No matter what your business does, it is likely that you are affected in some way by regulation. For some industries, proving compliance may be as simple as a health inspection from time to time.
For others, compliance is an ongoing process that demands significant resources and planning. One thing is for sure, whatever your industry, proving compliance will involve some level of documentation.
Despite its ubiquity, regulatory compliance continues to be a point of confusion and frustration for many organizations. This is partly due to the constantly evolving nature of regulation for many industries, but it is also to do with confusion over what exactly constitutes compliance documentation, and how that documentation should be managed. So, what is documentation management and how can it help your business achieve compliance?
What is Document Management?
Document management is any system or set of processes that are put in place to manage documentation. At one end of the spectrum, this could simply be a series of unlabeled filing cabinets or loose hard drives. However, as anyone who has experienced a “document management” system like this could attest (and they do exist), that is a quick way to cause yourself a lot of headaches.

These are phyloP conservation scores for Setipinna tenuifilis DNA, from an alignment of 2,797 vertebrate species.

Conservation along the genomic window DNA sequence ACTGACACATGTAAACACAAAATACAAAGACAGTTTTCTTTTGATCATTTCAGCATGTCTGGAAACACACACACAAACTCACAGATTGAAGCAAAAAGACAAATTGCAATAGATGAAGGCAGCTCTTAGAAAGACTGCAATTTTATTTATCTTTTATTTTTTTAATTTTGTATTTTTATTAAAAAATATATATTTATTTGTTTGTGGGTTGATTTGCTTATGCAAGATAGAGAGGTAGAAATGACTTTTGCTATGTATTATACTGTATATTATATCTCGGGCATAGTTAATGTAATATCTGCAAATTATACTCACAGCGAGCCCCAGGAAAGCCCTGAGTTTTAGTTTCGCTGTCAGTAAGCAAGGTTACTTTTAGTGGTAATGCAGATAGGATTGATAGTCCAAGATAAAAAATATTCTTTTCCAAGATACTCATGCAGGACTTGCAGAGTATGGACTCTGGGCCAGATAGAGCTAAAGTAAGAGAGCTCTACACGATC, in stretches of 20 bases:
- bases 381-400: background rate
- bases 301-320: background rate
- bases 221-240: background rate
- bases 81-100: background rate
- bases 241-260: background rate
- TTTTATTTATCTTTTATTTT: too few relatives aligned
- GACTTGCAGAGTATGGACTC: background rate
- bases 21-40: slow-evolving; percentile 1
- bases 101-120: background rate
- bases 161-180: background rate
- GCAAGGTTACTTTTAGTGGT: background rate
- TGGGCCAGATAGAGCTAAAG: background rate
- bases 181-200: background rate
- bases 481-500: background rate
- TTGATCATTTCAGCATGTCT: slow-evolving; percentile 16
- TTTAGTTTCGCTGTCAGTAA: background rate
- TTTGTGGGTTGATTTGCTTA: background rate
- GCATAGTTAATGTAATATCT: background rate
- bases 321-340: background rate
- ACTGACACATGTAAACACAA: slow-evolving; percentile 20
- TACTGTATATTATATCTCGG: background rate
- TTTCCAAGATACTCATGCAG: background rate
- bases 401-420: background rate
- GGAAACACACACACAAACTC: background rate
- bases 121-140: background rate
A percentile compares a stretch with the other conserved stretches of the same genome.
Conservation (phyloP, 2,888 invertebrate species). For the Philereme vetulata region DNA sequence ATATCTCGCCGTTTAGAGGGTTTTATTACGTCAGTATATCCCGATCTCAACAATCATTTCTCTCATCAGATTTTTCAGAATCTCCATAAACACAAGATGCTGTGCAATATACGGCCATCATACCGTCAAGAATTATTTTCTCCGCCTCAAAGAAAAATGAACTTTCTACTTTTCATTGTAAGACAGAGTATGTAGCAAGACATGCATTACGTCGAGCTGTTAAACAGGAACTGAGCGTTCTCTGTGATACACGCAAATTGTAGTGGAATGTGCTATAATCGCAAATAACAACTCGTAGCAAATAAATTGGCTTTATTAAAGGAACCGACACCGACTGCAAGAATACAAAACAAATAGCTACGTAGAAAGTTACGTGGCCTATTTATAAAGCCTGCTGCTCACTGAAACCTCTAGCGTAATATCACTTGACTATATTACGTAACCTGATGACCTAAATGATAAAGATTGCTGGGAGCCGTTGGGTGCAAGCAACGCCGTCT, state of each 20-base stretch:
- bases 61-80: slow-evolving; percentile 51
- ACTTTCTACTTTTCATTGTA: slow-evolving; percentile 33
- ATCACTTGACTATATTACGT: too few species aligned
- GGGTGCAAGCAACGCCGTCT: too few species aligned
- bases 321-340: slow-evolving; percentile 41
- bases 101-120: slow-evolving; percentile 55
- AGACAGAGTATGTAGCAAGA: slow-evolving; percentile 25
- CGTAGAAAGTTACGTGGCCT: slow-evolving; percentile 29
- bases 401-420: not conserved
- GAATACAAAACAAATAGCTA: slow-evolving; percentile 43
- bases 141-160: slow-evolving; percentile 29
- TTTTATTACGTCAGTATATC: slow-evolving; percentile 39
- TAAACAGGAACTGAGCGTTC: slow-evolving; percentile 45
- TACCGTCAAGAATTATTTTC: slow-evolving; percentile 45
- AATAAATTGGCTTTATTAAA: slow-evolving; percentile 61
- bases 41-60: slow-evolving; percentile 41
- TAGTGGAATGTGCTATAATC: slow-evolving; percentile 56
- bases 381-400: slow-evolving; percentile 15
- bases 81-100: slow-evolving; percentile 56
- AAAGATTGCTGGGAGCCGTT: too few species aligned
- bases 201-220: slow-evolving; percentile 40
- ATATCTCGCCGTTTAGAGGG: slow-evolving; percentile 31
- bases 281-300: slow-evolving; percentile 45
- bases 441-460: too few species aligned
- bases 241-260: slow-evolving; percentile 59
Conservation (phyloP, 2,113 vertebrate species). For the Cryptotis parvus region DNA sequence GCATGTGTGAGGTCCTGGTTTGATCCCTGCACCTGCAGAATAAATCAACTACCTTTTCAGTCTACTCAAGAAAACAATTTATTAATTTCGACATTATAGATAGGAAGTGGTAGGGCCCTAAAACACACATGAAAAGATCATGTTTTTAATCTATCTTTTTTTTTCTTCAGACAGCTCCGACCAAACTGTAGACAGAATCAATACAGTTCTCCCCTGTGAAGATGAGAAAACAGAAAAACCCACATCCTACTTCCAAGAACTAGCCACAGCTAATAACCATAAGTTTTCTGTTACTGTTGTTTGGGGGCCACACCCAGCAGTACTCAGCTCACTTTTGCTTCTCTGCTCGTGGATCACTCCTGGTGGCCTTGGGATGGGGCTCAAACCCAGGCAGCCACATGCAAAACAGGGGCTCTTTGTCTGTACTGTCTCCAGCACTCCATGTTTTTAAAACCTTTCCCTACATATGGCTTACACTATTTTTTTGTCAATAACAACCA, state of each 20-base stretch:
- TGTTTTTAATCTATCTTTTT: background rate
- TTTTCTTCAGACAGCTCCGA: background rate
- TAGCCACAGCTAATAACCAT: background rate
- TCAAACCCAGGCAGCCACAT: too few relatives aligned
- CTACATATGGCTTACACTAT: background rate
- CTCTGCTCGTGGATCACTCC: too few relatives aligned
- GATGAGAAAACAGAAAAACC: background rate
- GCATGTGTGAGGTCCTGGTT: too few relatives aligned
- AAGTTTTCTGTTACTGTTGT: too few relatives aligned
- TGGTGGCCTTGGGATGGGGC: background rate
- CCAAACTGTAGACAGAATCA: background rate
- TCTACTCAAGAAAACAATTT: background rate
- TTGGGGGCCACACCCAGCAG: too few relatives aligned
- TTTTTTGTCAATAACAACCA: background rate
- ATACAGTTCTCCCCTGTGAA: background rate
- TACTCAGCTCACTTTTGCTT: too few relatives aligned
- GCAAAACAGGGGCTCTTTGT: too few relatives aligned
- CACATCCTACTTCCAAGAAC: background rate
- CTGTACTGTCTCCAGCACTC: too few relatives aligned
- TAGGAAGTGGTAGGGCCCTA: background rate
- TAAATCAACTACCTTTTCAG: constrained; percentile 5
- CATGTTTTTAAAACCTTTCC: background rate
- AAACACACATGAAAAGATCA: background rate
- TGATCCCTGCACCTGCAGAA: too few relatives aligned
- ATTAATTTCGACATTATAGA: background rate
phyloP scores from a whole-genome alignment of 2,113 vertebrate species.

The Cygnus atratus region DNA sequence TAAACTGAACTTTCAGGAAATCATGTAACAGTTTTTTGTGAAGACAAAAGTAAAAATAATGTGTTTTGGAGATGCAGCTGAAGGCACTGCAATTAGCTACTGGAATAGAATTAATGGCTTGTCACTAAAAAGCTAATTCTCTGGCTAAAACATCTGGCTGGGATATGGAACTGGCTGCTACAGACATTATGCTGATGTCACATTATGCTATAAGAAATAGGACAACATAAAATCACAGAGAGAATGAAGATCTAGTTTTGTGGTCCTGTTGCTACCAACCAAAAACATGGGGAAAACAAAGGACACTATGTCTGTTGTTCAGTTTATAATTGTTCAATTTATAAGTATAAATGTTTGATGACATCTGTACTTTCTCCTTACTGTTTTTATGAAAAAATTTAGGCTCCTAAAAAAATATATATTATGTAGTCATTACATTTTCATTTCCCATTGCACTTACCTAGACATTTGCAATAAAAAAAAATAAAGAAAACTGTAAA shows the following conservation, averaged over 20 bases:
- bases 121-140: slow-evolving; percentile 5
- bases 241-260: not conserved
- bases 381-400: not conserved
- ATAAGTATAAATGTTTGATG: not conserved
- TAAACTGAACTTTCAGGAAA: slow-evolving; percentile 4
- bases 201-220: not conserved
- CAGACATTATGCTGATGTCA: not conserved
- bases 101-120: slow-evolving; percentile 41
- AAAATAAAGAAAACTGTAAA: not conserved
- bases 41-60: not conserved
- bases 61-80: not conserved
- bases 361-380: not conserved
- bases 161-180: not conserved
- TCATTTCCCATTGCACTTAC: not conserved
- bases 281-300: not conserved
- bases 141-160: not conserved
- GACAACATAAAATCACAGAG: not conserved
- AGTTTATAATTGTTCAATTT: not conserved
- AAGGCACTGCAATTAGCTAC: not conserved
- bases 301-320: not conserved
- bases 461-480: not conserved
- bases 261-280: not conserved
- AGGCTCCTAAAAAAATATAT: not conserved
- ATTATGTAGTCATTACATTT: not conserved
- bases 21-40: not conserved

Most businesses will have some organized form of document management in place, as it is very difficult to run an effective business without one. This will involve the storage, labeling, and indexing of all documents that are pertinent to the operation of the business, both physical and digital/electronic. Essentially, anything that may need to be referred back to or referenced at a later date. For most enterprise-level businesses, or any operating in a heavily-regulated industry, this will be an electronic Document Management System (DMS).
Documents vs. Records
Just as not all rectangles are squares, not all documents are records. Every email on that chain that you really didn’t need to be on is a document. Every word document and every slide deck. Naturally, not all of those are stored and managed actively, nor should they be. So, at what point does a document cross the line and become a record?
What is a Document?